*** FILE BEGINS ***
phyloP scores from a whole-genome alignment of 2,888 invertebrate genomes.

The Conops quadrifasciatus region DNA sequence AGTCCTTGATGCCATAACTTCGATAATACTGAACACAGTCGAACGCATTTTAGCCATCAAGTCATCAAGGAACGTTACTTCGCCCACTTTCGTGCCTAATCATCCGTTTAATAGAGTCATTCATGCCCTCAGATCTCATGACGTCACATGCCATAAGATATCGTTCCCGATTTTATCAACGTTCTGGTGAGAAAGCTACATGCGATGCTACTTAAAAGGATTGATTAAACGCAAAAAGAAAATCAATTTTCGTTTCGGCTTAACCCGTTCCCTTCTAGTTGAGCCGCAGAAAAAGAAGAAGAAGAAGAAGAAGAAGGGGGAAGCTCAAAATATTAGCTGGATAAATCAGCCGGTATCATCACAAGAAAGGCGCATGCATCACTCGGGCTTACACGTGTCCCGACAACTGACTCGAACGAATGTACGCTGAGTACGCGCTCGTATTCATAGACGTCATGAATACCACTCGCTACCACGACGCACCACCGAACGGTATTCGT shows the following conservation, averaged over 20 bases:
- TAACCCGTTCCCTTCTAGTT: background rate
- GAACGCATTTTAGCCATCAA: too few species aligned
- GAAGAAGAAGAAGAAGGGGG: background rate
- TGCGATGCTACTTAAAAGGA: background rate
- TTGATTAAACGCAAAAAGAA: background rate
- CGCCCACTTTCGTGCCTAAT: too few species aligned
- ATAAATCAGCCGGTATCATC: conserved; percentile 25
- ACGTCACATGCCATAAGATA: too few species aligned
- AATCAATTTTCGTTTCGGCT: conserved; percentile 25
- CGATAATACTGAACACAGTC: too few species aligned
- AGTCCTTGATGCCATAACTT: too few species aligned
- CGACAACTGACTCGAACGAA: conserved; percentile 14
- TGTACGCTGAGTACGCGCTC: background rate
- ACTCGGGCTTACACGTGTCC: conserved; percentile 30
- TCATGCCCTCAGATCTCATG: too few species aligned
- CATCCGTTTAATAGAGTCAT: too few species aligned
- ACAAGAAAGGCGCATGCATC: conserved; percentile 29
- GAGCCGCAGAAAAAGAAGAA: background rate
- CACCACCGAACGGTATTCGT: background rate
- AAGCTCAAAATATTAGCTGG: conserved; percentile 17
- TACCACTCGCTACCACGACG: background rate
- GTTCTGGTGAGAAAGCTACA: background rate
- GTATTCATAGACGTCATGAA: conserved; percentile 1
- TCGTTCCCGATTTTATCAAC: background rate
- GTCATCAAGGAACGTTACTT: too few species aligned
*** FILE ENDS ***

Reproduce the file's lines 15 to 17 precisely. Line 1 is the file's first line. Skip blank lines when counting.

- TGTACGCTGAGTACGCGCTC: background rate
- ACTCGGGCTTACACGTGTCC: conserved; percentile 30
- TCATGCCCTCAGATCTCATG: too few species aligned